Filade describes his style as a combination of surrealism and hyperrealism. The amazingly talented who’s also known as AyoDraws artist uses pencils, charcoals, pastels, and paper to create simple portraits or provoking unnerving scenes. He has expressed his wish to work with oils as a medium of creating.

This incredible talent is inspired by nature, life, culture, and the complexities of the mind. His portraits are unique and sometimes border on insane. In his pieces, he mainly focuses on the contrasts in skin texture and lighting. He also pays impressive attention to detail.

Raji Bamidele

photo source:Raji Bamidele

Raji Bamidele, also known as Radelart on the social media sphere is a Nigerian contemporary hyperrealist artist. Bamidele was born and bred in Lagos, but he’s a native of Kogi state. From childhood, he had been intrigued by the art of creating. The self-taught artist merges figurative conceptual art with hyperrealism to create what he terms “puzzled realism.” In his pieces, he focuses on details, lighting, and texture contrast.

He mostly uses charcoal as his medium with an addition of a colour palette featuring black, white, rhinestones and gold. His pieces reflect the natural laws, philosophies, and mathematical as well as scientific principles. Bamidele creates art that takes an in-depth look at man’s everyday inner practices.

Chiamonwu Joy


Chiamonwu was born on the 1st of December, 1995, an indigene of Anambra state, Nigeria. She graduated from Nnamdi Azikiwe University with a B.A.Ed. in English Education, started drawing and sketching at 8 years old.

She got into the hyperrealism genre in 2014. Chiamonwu uses graphite, charcoal pencils as her medium of creating. Her inspiration comes from the stirring, lush history and cultures of Africa. She explores these traditions and cultural values of the African society in her incredibly detailed pieces.

Chiamonwu refers to herself as an artist with a story. There is always a story behind each art piece she creates.

Babajide Olatunji


Babajide Olatunji, born in 1989, comes from Okitipupa in Ondo state, Nigeria. He’s a graduate of Obafemi Awolowo University, Nigeria. He began painting and drawing at about 4 years of age.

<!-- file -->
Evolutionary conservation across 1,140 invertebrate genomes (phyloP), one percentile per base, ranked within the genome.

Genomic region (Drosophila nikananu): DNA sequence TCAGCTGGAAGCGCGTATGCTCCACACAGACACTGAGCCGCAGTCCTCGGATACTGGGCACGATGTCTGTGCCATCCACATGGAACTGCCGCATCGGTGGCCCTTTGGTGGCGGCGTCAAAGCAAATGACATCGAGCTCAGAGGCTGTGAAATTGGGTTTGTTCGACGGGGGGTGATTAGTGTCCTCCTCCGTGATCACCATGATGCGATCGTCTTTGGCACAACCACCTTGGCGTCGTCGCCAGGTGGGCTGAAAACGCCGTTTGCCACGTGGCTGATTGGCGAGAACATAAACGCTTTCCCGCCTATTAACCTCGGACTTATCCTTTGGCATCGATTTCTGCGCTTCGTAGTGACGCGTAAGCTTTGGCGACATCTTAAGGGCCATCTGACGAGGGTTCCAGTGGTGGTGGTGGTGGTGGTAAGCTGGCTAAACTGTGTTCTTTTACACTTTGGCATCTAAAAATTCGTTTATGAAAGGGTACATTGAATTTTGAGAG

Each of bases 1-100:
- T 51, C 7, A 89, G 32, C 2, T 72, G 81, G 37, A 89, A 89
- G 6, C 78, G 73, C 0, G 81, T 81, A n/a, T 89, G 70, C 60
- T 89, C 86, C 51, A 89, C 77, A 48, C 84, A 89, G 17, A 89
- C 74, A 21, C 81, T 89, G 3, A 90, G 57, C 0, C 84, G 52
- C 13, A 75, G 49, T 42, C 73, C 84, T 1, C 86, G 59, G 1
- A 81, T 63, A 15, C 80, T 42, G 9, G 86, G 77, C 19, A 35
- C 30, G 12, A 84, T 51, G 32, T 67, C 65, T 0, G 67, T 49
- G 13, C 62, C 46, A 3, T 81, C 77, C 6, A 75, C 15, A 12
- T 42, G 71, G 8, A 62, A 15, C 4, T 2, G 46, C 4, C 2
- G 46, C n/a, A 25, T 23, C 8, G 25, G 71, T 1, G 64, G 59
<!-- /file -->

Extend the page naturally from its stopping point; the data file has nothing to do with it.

The self-taught artist uses charcoal, oil, pastels, and paper as his medium. His work is inspired by Nigerian culture. His incredible hyperrealistic pieces are an expression of how old histories and traditions are echoed in today’s society.

Behind each pieces, he creates lies extensive research and intense attention to detail. Olatunji’s Tribal Marks Series is an impressive example of his dedication to making his craft timeless. The series is a compilation of hyperrealist pieces that centre on the tradition of facial scarring.

Ken Nwadiogbu

FYI: above is a drawing by Ken Nwadiogbu-Photo credit: Ken Nwadiogbu

Nwadiogbu was born in 1994 in Surulere, Lagos, Nigeria. He is a graduate of the University of Lagos, where he studied Civil and Environmental Engineering. He usually goes by the name – KenArt. This self-taught artist is of the pioneers in the genre of Contempo realism. This genre is a blend of contemporary art and hyperrealism.

He began his artistic journey after university. Nwadiogbu uses charcoal and graphite pencil as his medium. His brilliantly done pieces explore themes such as black power, African culture, and gender equality. His inspiration comes from his personal experiences as well as the society around him. He has sketched several famous figures, including Swizz Beatz, Burna boy, and Don Jazzy. Nwadiogbu or KenArt is a vocal voice in the activist community, and his pieces reflect that activism. He recently did a global piece as a contribution to the #metoo movement.

Oresegun Olumide

Olumide next to 2 of his drawings.Photo source:

Olumide was born in 1981 in Ikorodu, Lagos State, Nigeria and began drawing at the age of 4. He attended the Yaba College of Technology for Fine Art and graduated in 2006. He started drawing professionally in 2005.

As a mediumg,he uses oil on canvas to create incredibly hyperrealistic pieces. His inspiration comes from the experiences of the people and the world around him. A core theme in a lot of his work is the use of water to give translucence and stunning attention to detail.

Enam Bosokah

photo source: Enam Bosokah

Bosokah was born in 1987 on the 17th of March. He comes from Volta, Ghana. He had his early education in Volta then moved on to study art at the Kwame Nkrumah University of Science and Technology.

This hyperrealist artist uses a biro / pen as his chosen medium. He stated his reason for this choice as being the highly impactful and handy nature of the pen. However, he doesn’t see himself as just a pen artist; he has plans to explore other mediums in the future.

Bosokah has drawn portraits of icons such as Nelson Mandela, Kwame Nkrumah, and Bob Marley. His astonishingly lifelike pieces usually have people from the music, film, and political sphere as their subject. He also draws portraits of everyday individuals for his collection or on commission.


Art is evolving continuously, yet real art stays timeless. These artists are using their hyperrealist skills to create pieces that are sure to command respect long after their creators are gone. These young Africans are not just making art; they are creating a subculture fuelled by incredible creativity, talent, and persistence.